Tuesday, August 18, 2009

District 9 - Taking the science out of Science Fiction

District 9 review

I was actually kind of excited about this movie. Peter Jackson's name is attached to it, though at the end of the day, I doubt he wrote more than a check for it. On the surface, the story seems to be a 'realistic' depiction of what it would be like if a shipload of docile alien refugees one day landed on our doorstep. Indeed, the first ten minutes of the film are just that, providing first-person testimonials about this new 'social problem'. The aliens apparently arrive here malnourished and helpless. With no place to put them, we created a sort of refugee camp for them, like we do, called District 9. All this, by the way is happening in South Africa for some ungodly reason. Not that South Africa plays any part in the film at all, the majority of the film takes place in a slum that could have been shot in Arizona. Fast forward twenty years and now the aliens, numbering almost two million, are still living happily in their little slum. Only the slum is too close to the city and the powers that be want it shut down. So begins an attempt to move all the aliens to a new slum (District 10), away from the city.

In charge of this move, is a hapless bureaucrat named Wikus (pronounced Vikus), played by absolute unknown, Sharlto Copley. Wikus is the sort of marginal character that usually gets eaten by a T-Rex in the first act of a Jurassic Park movie. Yet, here he is not just the main character, but the only one! While going door to door evicting Prawns (a derogatory name for the aliens), Wikus finds some special extra-terrestrial dildo that squirts in his face and gradually begins to turn him into... yes, a Prawn. For American audiences, prawns are what South Africans call shrimp (something the film takes for granted we know). So begins two hours of nonsense that does everything it can to take the 'science' out of science fiction. First of all, there is no scientific precedence for any species to suddenly change its DNA and become another species. Genetic evolution is something that occurs over thousands of years, not twenty minutes. Unless the aliens themselves are that way because this jizz turned them into these monsters. Which means, that they might actually resemble humans in their natural state. But none of this is explored. No, Wikus just has a very bad case of the Jeff Goldblums. The first thing to 'turn' is Wikus' hand, which becomes a sort of reptilian claw. But here let's take a pause to examine the aliens themselves.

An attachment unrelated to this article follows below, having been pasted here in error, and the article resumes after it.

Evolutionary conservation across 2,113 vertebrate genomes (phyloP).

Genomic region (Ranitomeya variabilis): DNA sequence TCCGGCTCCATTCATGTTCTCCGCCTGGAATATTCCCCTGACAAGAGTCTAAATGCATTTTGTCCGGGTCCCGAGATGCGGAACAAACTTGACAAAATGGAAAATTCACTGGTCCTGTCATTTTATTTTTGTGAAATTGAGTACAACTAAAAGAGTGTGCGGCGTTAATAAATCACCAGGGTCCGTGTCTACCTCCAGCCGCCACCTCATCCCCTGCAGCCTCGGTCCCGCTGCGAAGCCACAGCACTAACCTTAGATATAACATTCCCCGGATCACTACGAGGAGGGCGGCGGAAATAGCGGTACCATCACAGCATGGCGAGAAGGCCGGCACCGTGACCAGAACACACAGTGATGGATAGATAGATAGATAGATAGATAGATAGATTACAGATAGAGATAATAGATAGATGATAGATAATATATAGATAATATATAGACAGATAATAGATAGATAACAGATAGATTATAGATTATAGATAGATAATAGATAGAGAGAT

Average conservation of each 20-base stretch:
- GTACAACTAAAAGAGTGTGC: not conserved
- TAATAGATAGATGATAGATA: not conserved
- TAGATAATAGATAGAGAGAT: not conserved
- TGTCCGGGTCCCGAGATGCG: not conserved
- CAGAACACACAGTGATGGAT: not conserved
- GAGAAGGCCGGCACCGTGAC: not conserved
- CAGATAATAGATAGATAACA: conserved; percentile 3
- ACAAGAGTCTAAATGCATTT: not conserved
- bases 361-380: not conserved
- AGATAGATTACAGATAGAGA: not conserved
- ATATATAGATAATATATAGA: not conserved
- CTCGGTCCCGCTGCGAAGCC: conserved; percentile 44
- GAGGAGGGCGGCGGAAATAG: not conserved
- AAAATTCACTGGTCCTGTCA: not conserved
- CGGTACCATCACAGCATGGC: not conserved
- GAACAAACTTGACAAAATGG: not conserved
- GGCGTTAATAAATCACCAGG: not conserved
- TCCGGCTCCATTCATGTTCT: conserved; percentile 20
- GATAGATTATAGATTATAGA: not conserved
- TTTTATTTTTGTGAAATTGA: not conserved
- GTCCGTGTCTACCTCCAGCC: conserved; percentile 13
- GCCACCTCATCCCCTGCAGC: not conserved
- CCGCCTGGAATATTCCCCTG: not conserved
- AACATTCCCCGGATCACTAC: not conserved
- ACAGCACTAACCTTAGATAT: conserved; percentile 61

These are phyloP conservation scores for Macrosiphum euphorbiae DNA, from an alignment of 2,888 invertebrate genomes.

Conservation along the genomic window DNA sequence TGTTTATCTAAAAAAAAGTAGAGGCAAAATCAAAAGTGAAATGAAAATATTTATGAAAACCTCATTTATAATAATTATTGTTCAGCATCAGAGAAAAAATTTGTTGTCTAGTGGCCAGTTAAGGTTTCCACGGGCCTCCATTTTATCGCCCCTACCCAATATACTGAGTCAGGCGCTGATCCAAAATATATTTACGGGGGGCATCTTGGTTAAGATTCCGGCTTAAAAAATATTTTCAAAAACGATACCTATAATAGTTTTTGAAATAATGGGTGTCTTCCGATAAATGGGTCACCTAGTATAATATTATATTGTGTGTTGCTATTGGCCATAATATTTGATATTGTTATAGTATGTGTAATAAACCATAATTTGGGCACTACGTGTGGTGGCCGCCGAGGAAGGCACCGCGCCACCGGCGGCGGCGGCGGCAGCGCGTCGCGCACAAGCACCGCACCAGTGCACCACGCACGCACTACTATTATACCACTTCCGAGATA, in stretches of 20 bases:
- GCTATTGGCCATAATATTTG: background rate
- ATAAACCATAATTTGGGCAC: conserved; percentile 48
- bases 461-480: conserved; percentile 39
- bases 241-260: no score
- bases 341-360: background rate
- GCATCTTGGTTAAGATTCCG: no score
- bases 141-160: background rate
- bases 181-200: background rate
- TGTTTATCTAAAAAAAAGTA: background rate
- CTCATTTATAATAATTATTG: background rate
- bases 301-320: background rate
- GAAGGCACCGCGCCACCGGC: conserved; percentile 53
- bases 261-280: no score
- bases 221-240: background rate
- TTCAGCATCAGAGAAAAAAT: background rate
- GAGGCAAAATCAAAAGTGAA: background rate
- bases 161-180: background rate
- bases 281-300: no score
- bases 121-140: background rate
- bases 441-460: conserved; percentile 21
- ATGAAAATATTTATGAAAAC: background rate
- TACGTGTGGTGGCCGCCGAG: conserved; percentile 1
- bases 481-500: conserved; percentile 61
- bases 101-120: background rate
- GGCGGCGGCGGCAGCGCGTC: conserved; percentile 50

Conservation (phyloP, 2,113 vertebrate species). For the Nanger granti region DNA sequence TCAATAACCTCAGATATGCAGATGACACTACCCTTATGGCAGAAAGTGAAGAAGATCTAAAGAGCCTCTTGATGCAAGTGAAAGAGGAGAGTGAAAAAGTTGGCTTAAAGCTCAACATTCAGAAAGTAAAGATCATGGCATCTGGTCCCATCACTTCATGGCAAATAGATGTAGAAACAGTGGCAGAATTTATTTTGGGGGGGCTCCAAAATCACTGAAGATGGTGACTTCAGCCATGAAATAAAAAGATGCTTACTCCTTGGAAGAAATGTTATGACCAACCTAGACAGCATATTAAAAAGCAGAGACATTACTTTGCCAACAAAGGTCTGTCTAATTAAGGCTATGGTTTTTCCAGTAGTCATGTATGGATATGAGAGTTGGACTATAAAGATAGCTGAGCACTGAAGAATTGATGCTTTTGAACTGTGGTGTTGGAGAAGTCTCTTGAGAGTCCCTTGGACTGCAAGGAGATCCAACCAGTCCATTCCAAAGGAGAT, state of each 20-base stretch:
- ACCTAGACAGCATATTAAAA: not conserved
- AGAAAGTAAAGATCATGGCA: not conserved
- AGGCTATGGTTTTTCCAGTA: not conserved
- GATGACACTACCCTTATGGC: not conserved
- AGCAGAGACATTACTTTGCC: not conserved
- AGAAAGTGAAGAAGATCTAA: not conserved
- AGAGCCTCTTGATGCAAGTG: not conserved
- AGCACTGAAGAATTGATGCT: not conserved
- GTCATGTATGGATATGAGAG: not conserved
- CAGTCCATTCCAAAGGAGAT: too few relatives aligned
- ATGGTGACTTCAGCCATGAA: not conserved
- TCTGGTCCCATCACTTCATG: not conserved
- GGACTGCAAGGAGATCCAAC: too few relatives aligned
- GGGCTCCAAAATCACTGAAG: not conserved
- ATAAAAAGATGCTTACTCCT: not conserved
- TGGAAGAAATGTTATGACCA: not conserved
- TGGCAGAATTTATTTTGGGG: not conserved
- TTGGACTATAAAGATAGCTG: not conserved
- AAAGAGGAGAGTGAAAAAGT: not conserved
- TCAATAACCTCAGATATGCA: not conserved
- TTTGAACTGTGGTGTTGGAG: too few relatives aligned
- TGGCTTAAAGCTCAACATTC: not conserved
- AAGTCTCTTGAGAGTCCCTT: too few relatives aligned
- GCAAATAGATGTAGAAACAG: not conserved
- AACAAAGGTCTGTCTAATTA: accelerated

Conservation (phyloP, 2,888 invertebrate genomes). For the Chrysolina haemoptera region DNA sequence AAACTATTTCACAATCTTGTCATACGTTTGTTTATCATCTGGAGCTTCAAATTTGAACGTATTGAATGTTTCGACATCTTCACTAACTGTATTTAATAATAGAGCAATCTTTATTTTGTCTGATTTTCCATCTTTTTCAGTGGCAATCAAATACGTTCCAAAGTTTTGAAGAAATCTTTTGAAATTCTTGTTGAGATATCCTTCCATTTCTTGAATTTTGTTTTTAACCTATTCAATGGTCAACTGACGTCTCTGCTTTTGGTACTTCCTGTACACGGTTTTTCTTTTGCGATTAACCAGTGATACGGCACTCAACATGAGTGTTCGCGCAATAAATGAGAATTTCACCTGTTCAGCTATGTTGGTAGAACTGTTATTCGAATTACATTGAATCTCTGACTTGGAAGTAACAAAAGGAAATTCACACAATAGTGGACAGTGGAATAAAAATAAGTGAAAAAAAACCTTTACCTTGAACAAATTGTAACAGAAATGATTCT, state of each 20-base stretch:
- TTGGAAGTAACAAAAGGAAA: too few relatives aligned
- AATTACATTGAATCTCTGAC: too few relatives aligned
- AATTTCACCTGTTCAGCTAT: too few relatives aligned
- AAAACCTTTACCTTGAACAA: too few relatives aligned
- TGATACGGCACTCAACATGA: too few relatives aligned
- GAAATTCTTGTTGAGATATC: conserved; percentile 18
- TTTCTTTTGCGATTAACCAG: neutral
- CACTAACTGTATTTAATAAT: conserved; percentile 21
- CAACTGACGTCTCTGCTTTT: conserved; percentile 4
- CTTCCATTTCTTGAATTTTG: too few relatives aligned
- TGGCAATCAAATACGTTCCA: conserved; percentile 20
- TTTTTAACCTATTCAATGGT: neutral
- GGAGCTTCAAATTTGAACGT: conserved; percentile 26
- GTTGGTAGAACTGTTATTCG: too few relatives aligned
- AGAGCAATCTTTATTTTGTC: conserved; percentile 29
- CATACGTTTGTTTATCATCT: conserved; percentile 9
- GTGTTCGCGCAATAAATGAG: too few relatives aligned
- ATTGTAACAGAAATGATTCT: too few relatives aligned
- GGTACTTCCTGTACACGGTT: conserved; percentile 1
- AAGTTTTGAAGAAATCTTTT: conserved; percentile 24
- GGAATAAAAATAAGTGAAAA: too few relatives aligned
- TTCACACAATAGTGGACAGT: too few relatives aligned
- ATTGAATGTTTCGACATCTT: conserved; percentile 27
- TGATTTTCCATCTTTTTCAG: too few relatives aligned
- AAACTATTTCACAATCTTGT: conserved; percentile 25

The Prawns are depicted as more animal than human. They live like pigs, their social graces would make Klingons cringe and their motivation does not seem to extend beyond their obsession with cat food. Another unexplained phenomenon. Like, what's in cat food that can't be found in dog food? Indeed, they trade all their weapons and technology for the stuff. Which brings us to the next point. They seem like aimless, stupid creatures yet somehow they made their way over here, not a small technological feat in itself. So they are actually far more intelligent than we are. Huh?! Their weapons, mind you, are so superior to ours that we are led to believe that if only one of them decided to arm himself and go on the warpath, it would take an army to stop him. Yet they live in pitiful squalor and do everything we tell them to do and just basically bend over every time a human raises his foot. WTF?! It's hard to have any respect for these Prawns. Why did they make these weapons in the first place if all they're good for is trading for cat food? But get this, only the Prawns can use their own weapons which require some sort of genetic signature just to press the trigger. Another technological mystery. Apparently humans in real life are now developing firearms with fingerprint locks but this would assume some sort of biological interface and these weapons are anything but biological. Anyway, this brings us back to Wikus, who with his new Prawn claw, now finds himself able to use their weapons. This, of course, makes him tres valuable and pretty soon he finds himself on an operating table, ready to be dissected for some completely unexplained reason. Wikus, with his newly acquired super-strength, breaks out of the lab and goes into hiding in District 9.

The rest of the plot revolves around re-acquiring the E.T. dildo as it apparently is the key to the Prawns leaving Earth. To go where is also a mystery. Presumably they will just dock on another planet and become a burden on some other species. I mean, if there was a home to go to, why did they leave in the first place? This is a mass migration, not some starship explorer. And do they really expect to find more hospitable environs than on Earth? Why leave at all? Because they are persecuted against? Get over yourselves. Pathetic aliens. What they should do is grab some of those guns that only they can use and take over the planet like any normal alien would do. Would have made for a much more entertaining film, too.

In the end, this movie is simply not very well thought out. I am consistently blown away the devotion to detail in the special effects of these big budget flicks. Now if only a fraction of that devotion went into the writing, we might have something here. As it is, the film is a chore to watch. The only reason I stuck around was the promise of some big budget crescendo it never really delivered. Supposedly a sequel is now in the works after a big first weekend at the box office. At least next time I'll know what to expect and wait for the DVD.

Grade D